Originally posted at the AIF Clinton Fellowship blog

At Arghyam, I work on an initiative called the India Water Portal, which is an online platform for sharing water knowledge, stories, articles, and data. We’re currently in the process of transitioning from a knowledge base to a more community-driven site, and I’ve been working on finding ways for us to partner with other organizations, institutions, community groups, and publications. Right now we’re focusing on outreach in Bangalore, so I’ve been learning a lot about the city’s water and sanitation issues. Here is the Reader’s Digest version.

Water crisis

It’s common knowledge that Bangalore doesn’t have enough water for its residents. Piped water for the city comes from the Kaveri (Cauvery) River, which is currently in the news for a dispute happening between the states of Karnataka and Tamil Nadu. A lot of households on the outskirts of Bangalore do not have a piped water connection and rely on either bore-wells or tankers for their domestic water. The bore-wells are usually unregulated and dug to ludicrous depths – like 1000 feet – which depletes the groundwater at an alarming rate; this water is also of questionable quality. Additionally, these bore-wells often dry up quickly, because of the groundwater over-exploitation. The ‘water tanker mafia’ gets their water from these same unregulated bore-wells and sells it to households for up to Rs. 800 ($15) per 4000 litres.

To combat this problem, rooftop rainwater harvesting was made mandatory in Bangalore in 2009, but next to no one has implemented it. There are organizations in Bangalore like the Rainwater Club, and companies like Biome, who can advise people on how best to reduce, reuse, and recycle their water; however, there is a huge dearth of accessible and citizen-friendly information about this process. People who have actually had rainwater harvesting structures built in their homes also complain about the unavailability of reliable, affordable contractors.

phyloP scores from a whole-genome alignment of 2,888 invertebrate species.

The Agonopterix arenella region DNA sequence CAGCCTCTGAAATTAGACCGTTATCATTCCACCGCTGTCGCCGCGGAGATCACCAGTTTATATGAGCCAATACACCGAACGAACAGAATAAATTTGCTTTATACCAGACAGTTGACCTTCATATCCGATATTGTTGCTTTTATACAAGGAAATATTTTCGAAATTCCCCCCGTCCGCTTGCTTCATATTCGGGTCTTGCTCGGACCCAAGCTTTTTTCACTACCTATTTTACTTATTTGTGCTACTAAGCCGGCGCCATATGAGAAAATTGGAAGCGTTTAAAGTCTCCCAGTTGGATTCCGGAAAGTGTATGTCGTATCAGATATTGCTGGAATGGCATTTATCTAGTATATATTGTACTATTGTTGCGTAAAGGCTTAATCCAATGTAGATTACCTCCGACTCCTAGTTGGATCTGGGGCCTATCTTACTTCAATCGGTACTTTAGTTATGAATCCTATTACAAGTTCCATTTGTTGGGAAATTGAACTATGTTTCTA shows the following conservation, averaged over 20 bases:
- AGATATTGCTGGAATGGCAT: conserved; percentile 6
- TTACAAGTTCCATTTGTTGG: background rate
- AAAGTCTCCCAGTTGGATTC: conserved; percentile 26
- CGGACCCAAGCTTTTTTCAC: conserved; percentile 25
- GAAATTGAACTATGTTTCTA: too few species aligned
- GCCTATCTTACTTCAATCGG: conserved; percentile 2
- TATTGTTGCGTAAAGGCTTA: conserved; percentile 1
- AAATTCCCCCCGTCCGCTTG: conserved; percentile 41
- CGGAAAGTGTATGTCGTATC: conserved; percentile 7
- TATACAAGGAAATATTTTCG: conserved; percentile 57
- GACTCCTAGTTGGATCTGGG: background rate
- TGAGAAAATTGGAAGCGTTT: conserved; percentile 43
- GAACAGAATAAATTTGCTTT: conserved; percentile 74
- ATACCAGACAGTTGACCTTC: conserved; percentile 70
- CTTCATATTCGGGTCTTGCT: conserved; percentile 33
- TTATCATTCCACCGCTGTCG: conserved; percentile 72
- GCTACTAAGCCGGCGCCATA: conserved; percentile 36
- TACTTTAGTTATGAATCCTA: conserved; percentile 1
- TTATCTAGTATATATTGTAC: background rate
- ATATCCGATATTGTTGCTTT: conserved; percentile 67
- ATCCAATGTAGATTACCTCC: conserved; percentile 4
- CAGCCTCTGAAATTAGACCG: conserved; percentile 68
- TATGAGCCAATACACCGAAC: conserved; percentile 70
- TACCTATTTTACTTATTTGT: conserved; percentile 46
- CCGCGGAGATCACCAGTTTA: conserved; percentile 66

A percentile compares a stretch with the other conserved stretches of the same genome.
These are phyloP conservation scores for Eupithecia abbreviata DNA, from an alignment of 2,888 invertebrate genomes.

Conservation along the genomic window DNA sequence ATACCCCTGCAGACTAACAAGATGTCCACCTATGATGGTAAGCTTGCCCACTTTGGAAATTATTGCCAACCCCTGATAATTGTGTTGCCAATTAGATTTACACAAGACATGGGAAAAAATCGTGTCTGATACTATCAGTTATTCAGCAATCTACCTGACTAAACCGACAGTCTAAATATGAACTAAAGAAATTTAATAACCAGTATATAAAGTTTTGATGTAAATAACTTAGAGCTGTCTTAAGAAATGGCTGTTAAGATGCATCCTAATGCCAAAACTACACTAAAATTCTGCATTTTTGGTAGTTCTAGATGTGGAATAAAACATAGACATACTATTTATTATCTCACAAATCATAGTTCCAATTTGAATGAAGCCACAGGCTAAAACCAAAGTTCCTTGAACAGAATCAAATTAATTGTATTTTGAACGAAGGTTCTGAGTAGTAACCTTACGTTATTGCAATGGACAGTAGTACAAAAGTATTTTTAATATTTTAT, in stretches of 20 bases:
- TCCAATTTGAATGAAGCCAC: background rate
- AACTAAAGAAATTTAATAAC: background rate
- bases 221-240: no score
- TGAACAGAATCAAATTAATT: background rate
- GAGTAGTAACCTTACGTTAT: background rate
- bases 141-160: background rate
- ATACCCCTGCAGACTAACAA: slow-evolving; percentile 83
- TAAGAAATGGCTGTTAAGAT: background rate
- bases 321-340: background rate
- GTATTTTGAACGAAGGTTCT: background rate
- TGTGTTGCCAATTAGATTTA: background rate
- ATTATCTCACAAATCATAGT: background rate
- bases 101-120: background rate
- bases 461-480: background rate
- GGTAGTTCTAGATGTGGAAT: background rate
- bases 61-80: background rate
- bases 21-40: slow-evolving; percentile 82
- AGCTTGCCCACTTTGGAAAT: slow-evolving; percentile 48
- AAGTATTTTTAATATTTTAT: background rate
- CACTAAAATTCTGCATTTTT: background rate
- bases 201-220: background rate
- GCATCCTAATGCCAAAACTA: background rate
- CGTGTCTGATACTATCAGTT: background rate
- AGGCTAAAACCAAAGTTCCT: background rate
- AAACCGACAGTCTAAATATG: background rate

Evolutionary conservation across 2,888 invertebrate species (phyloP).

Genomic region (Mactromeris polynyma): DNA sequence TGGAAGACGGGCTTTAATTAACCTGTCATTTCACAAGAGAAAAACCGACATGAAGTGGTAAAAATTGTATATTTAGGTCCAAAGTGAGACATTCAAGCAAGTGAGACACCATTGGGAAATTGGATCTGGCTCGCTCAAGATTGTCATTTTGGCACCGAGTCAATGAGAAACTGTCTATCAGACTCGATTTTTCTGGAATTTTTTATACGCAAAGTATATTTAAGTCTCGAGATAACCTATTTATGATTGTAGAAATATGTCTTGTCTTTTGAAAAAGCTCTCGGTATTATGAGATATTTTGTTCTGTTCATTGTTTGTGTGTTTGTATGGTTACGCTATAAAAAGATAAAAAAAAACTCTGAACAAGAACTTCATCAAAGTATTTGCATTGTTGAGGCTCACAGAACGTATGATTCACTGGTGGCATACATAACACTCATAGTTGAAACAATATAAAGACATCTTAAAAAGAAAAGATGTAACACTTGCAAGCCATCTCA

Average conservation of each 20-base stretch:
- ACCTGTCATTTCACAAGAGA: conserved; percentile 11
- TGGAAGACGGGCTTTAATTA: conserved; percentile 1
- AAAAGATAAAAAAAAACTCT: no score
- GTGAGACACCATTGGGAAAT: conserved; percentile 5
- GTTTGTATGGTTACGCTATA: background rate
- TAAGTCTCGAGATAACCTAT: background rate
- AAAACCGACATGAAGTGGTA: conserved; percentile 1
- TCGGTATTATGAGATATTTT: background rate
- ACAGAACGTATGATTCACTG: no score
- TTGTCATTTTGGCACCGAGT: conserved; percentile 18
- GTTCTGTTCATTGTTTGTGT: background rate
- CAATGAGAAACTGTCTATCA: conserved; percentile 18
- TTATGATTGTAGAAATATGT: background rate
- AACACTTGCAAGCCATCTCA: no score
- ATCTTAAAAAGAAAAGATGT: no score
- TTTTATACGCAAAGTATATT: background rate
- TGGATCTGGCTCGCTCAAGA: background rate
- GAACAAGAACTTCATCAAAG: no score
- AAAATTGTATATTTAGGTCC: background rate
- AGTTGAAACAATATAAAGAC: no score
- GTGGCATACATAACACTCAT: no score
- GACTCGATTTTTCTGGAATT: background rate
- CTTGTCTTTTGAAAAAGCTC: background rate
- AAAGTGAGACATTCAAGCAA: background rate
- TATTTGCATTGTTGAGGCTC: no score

To address some of these issues, India Water Portal is currently in the planning stages of a partnership with the alternative, an online magazine, to run a three- to six-month campaign featuring original online content on water issues, as well as offline events, contests, and general engagement with their readership; our goal for this project is to motivate people and institutions to undertake various water-related activities, including things like rainwater harvesting and water conservation. We also want to compile a list of contractors who genuinely believe in responsible water management and can provide this service to people at a reasonable rate.

Solid waste management

According to SAAHAS, a non-profit dealing with the Bangalore’s solid waste management issues, the city generates 3000 tons of waste every day, 70% of which is organic and therefore compostable. Towards this end, the Bruhat Bangalore Mahanagara Palike (BBMP) made waste segregation compulsory starting at the beginning of this month; now all households and institutions are required to separate wet kitchen waste, dry recyclables, sanitary waste, garden waste, hazardous waste, and debris. Farmers are in talks with the city to buy the wet waste to use as compost.

Despite the Bangalore government’s good intentions, the implementation and enforcement of these regulations has been – shockingly! – spotty. The new system makes byzantine something that should be straightforward, giving people an excuse to ignore the rules. Even people who are enthusiastic about waste segregation are unclear about what they should do.

As far as I can tell, wet waste is supposed to be collected every day and dry waste once a week. Neither are supposed to be collected in garbage bags but rather dumped straight from garbage cans or boxes into the waste collectors’ bins. Sanitary waste is to be wrapped in newspaper and marked with a red X. Apparently, the dirt and silt swept up from the floor every day fall under the category of “debris” and are supposed to be squirreled away until the BBMP can be called to collect them for a fee; I’m not entirely sure who is ever going to follow that rule.

Our own pourakarmika – waste collector – wants both our wet and dry waste to be handed over daily in plastic trash bags. She has made no mention of sanitary or hazardous waste. Even though I work for an organization that deals with these issues every day, I’m not really sure what I should be doing.

Bonus crazy things

Working for Arghyam, and reading about Bangalore’s water and sanitation issues, has brought out my inner hippie. Here are things that I am considering doing in the order that my flatmate Swathi finds increasingly worrisome:

  1. Carrying around one of those little fold-up reusable bags instead of using plastic shopping bags*
  2. Getting rid of paper towels, using rags and cloth towels instead*
  3. Using a menstrual cup (Diva Cup in the US, SheCup in India) or reusable cloth pads (Luna Pads in the US, EcoFemme in India) instead of tampons or disposable pads
  4. Using vinegar instead of commercial cleaning products
  5. Composting our own kitchen waste with the help of Daily Dump’s terracotta kambhas
  6. Using soap nuts instead of detergent to wash my clothes
  7. Patchouli! No, just kidding. I draw the line at deodorant – I need my Mitchum Power Gel.

* Many Indian households already do these things.